#3. Engagement with American Public: The QDDR says: “Make citizen engagement part of the job. Every Foreign Service employee in the Department and USAID will be required to spend time engaging directly with the American people.” Are you aware that there are over 500 blogs run by Foreign Service employees and family members that could potentially help with engagement with the American public? Isn’t it time for these blogs to be formally adopted so that they remain authentic voices of experience without their existence subjected to the good graces of their superiors here or there?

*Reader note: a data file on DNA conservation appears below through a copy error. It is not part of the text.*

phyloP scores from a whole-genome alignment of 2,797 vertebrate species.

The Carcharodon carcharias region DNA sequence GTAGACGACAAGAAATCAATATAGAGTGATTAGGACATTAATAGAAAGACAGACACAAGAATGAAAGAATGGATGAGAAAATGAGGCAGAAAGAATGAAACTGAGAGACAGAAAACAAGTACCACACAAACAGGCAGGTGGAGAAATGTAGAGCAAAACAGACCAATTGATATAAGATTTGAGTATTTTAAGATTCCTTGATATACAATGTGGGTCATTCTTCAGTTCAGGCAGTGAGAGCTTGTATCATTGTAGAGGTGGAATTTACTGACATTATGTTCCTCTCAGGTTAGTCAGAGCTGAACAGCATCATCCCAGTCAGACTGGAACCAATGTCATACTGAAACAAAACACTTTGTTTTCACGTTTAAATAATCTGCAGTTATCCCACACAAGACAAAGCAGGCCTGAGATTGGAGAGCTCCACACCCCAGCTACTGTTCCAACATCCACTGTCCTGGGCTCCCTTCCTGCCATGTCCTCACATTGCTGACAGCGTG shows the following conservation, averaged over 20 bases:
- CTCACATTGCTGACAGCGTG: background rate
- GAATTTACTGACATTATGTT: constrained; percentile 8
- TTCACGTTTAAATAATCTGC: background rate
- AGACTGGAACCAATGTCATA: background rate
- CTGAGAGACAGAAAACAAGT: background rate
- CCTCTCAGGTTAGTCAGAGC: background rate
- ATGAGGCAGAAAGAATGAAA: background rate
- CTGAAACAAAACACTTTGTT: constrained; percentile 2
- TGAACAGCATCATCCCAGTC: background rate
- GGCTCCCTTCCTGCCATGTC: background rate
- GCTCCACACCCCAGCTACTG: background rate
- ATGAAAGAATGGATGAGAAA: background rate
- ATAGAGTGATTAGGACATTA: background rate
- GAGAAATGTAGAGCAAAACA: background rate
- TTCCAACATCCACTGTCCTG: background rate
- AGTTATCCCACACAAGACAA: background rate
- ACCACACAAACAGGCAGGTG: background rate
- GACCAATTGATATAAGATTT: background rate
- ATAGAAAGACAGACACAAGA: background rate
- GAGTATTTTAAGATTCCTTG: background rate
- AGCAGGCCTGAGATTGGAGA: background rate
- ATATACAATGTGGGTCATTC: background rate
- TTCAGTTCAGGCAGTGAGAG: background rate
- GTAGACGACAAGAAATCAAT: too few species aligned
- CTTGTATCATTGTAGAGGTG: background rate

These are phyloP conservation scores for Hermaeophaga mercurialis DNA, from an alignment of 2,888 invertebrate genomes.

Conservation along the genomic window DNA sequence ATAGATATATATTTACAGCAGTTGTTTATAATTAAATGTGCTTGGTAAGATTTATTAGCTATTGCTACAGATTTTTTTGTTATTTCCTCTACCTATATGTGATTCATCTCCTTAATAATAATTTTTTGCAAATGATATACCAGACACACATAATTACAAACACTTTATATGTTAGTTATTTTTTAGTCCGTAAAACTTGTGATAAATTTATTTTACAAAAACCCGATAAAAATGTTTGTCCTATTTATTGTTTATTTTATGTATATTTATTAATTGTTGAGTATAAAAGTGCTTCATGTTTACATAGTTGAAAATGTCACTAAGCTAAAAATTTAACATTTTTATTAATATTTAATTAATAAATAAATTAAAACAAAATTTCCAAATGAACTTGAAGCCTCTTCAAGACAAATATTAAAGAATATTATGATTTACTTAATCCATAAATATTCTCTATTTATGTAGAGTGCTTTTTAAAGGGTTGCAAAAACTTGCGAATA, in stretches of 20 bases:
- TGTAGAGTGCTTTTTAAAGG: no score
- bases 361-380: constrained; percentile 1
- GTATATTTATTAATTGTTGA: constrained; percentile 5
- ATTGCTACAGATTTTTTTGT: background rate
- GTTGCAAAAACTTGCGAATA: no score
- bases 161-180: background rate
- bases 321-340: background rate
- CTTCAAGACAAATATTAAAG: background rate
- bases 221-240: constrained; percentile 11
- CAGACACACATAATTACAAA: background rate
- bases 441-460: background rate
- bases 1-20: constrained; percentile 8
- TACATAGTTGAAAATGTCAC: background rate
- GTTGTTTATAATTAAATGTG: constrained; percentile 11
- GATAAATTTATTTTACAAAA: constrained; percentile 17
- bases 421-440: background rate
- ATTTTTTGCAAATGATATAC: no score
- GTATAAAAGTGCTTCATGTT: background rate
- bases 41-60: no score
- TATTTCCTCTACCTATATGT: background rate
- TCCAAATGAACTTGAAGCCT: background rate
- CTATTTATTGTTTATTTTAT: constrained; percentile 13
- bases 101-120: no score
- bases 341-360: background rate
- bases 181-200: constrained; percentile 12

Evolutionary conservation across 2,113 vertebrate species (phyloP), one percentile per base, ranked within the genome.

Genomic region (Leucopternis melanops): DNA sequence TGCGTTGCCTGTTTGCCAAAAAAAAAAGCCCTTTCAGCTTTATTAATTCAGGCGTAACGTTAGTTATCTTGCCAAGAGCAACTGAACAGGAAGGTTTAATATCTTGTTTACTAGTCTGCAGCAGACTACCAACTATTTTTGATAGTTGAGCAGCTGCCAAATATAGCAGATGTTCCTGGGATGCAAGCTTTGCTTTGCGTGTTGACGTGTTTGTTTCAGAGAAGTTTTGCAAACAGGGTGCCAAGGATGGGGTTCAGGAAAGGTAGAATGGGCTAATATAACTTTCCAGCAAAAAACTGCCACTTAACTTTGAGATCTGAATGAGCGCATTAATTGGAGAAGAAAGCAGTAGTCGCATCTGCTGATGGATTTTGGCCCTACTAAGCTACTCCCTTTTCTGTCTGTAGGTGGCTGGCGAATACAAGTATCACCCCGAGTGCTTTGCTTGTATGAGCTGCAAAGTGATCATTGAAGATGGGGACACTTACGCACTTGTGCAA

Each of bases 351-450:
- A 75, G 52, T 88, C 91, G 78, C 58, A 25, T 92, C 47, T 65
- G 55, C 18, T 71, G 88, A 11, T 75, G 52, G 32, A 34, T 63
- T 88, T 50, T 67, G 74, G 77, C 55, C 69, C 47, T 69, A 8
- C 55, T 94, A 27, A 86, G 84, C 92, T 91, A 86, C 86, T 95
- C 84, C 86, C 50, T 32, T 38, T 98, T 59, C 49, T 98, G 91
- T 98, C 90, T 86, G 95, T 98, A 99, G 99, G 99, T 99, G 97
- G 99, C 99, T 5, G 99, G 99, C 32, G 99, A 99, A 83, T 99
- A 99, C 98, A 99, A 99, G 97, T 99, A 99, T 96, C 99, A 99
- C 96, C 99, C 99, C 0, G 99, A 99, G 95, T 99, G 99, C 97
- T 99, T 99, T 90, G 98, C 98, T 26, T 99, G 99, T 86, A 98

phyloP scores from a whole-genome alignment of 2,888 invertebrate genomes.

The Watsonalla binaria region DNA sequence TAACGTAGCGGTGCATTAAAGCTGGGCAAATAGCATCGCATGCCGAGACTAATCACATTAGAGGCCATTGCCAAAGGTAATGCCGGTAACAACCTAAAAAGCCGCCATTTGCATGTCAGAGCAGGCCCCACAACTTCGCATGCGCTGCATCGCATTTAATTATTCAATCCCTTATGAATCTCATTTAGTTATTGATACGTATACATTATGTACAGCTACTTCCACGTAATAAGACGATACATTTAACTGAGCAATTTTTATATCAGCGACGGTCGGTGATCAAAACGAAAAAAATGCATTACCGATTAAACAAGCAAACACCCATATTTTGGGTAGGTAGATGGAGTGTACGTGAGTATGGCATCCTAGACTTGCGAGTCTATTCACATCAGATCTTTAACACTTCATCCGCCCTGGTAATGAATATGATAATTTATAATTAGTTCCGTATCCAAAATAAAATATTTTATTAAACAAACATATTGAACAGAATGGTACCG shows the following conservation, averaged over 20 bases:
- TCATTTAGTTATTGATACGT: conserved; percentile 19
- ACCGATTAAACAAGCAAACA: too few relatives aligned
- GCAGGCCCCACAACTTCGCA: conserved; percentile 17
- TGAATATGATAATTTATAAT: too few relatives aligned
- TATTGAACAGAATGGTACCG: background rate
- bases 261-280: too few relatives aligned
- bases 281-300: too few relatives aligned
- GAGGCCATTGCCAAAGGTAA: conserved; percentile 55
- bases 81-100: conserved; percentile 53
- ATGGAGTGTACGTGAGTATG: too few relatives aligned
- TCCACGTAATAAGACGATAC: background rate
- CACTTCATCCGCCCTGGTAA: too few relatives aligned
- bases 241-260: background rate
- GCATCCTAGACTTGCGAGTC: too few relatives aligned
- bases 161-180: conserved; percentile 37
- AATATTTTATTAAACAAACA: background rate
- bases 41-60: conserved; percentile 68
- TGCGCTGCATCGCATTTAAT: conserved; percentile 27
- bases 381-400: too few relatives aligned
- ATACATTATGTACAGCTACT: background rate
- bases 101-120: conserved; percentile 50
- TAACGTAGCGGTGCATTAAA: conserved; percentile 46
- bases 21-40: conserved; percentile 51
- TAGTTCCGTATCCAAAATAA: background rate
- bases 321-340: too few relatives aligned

One of our goals is to expand our communication with fellow Americans so that they gain a better understanding of the Department’s and USAID’s work and how it affects them. The Hometown Diplomats program, started in 2002, is the main way we conduct these dialogues with the American people. More than 1200 Department employees – both Foreign and Civil Service – have met with high school and college students, social and professional organizations, and media in their hometowns. So far in 2015 we have organized 56 Hometown Diplomat engagements. The 2015 QDDR has a number of recommendations for boosting the Hometown Diplomats program, as well as creating new outreach initiatives. For instance, technology and social media expand opportunities for employees at overseas posts and in Washington to engage the American people and help educate young Americans about global issues and how U.S. diplomacy and development improve Americans’ lives. The Bureau of Public Affairs has already begun a program of virtual Hometown Diplomats speaking from post via videoconference to domestic audiences, and the preliminary feedback is positive. This year we have held four virtual Hometown Diplomat events from overseas posts that reached almost 300 Americans.